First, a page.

A societal scale use of this form of anonymity can be seen in Isabel Allende’s House of the Spirits. The book, which covers a time swath of a hundred years in its arc, is set in an unnamed Latin American society with a land-owning entrenched conservative polity and a liberal class-conscious opposition. It talks of corruption and suppression of political activity for people belonging to lower classes. It talks of young firebrands and old poets with their songs that unite a nation. It talks of idealistic young people fighting for a brighter future. It talks of conservative obstructionism and military dictatorships and genocidal megalomaniacs. It talks about acts of resistance – big and small – that set the wheels of revolutionary struggle in motion. In this way, Allende uses anonymity to convey the almost identical nature of revolution and people across space in modern society as well as the loss or destruction of national identity needed to initiate radical reform. It also serves the purpose of refocusing the story away from the place and onto the characters. Shining a light on the identities of the people that make up society rather than society itself.
Lahiri’s use of anonymity also reveals to the reader the narrator’s perception of themselves. We get information about everyone in the story except the narrator – like a non-existent observer. This provides insight into the narrator’s own struggle with identity. As is often the case, this struggle leads to a diminishing of the self, a hiding in the shadows. An obfuscation born from self-preservation that renders oneself anonymous. The narrator’s reveries like “The owner lives abroad, but he’s not a foreigner like us.” and “I don’t look like anyone else” indicate the out-of-placeness they feel in their current environment. That coupled with their experience beyond the confines of the vacation rental and their father’s abuse by the locals reveals that the narrator is perhaps concealing identity because they are uncomfortable with it or consider it to be a liability. Coupled with the struggle of fitting in as an immigrant in a foreign society is the narrator’s struggle with fitting into their own family. They romanticize the locals who come to vacation on the property as they describe their own absent mother and verbally impaired father “After I was born, when he saw me for the first time, he couldn’t say a word”. The narrator is often vulnerable with us, owning up to their fantasies, and telling us intensely personal stories. Leveraging their position as the sole perspective offered to us, the narrator uses the “I” as a shield to talk about everything around them while revealing very little about themselves.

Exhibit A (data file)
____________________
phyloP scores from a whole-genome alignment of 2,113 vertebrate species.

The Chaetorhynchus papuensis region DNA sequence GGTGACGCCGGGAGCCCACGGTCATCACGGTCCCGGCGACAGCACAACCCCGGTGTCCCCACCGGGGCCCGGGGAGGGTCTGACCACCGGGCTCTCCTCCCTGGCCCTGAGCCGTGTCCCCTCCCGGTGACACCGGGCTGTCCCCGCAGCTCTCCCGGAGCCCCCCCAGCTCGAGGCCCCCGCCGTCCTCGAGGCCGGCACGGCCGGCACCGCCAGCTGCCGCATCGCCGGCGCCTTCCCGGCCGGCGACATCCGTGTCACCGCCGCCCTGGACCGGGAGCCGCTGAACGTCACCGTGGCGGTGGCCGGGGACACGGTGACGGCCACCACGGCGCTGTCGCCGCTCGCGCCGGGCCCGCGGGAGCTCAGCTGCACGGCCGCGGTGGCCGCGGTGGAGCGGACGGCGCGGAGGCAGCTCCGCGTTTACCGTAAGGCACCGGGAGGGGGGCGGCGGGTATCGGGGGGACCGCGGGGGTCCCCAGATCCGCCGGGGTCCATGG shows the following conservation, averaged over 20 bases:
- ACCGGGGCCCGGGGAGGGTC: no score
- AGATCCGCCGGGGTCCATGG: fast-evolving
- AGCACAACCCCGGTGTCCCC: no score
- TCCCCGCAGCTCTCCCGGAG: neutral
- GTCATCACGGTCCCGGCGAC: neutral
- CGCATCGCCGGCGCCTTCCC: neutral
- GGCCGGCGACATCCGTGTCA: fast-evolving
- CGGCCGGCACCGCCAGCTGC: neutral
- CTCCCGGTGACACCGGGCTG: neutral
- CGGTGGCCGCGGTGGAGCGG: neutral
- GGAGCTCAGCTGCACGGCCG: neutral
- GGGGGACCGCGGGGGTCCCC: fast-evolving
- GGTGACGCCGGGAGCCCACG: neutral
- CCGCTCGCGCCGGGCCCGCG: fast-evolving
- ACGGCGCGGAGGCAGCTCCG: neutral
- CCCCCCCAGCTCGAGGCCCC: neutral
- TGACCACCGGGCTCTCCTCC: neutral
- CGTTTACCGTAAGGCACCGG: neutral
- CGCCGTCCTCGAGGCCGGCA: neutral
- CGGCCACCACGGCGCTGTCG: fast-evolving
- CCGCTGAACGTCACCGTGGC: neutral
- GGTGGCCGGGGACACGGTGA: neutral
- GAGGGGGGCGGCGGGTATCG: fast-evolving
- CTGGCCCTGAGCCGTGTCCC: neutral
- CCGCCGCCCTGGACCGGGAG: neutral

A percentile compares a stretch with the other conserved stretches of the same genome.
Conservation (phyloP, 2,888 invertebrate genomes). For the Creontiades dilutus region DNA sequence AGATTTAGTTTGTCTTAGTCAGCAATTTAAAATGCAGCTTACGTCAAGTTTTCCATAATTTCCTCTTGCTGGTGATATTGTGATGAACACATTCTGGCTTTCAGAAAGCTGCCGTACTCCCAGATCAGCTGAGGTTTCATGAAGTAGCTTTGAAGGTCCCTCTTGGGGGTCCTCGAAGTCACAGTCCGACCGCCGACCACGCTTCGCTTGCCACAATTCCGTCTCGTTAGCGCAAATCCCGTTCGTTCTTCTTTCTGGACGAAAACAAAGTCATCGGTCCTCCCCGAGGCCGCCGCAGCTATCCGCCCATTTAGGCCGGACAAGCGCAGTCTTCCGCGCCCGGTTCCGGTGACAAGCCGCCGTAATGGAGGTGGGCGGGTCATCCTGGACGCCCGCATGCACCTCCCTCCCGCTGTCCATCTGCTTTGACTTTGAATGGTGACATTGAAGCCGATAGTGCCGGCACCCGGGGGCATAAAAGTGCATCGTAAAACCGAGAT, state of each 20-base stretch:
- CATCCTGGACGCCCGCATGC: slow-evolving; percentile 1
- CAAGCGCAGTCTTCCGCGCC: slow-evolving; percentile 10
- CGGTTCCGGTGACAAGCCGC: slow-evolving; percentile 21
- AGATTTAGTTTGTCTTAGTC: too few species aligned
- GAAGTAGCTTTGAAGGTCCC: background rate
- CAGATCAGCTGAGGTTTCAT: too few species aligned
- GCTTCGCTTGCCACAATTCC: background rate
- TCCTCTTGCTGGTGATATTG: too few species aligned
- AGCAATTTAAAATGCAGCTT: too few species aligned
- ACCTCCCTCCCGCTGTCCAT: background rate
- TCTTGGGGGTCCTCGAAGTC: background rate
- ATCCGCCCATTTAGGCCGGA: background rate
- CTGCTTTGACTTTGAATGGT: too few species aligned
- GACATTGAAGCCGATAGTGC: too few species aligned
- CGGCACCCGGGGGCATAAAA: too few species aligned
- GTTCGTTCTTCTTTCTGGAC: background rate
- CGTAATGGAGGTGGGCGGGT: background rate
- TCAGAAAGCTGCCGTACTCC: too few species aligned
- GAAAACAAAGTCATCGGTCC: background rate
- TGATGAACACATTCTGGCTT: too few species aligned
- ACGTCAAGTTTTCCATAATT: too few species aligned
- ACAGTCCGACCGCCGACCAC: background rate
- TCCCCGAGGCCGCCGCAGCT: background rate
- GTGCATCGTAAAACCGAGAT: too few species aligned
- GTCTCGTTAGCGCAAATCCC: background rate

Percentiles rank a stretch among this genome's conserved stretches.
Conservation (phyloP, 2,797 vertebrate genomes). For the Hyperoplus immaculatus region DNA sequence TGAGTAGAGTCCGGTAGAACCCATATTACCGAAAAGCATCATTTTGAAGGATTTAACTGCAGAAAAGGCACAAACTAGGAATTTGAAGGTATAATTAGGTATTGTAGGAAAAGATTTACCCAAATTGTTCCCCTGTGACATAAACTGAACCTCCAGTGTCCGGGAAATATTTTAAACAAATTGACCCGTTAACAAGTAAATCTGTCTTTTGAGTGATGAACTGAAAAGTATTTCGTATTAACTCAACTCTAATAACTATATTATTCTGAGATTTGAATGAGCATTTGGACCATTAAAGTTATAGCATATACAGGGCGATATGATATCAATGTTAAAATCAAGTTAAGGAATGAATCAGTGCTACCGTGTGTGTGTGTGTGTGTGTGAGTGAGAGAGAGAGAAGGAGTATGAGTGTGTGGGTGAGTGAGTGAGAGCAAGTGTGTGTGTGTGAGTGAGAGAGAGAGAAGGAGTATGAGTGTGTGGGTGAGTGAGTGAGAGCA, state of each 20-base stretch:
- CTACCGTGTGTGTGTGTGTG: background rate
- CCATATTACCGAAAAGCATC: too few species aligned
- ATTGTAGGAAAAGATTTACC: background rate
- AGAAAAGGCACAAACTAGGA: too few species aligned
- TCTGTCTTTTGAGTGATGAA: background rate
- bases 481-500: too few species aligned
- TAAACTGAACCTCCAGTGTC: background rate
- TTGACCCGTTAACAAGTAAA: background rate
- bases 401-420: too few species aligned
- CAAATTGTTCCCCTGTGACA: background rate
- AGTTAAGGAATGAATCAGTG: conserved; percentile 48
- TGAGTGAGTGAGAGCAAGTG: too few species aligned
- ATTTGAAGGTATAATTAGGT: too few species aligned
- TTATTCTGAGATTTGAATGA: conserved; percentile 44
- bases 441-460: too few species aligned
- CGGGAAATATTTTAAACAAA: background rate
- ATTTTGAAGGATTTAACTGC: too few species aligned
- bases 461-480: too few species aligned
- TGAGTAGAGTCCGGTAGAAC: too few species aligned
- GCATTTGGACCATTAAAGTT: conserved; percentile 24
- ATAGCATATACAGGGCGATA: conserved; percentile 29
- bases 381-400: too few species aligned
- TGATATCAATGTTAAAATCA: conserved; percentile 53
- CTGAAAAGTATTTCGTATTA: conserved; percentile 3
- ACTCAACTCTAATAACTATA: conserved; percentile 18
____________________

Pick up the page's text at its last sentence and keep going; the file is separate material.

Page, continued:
Throughout the story, there is tension about who the characters are, what we are told, and what we want to know. Right at the end there is an implication of another “I”, another identity. We are reminded of other perspectives to the events of the week when the narrator finds the journal entries left behind by the mother of the vacationing family. Do these notes tell us things the narrator did not? How does the mother see herself? Which parts of her self does she choose to express or conceal? As you would expect, there is no reveal. Lahiri leaves us with this final arousal of our curiosity as she reinforces the questions about information, anonymity, and identity that she wants us to consider.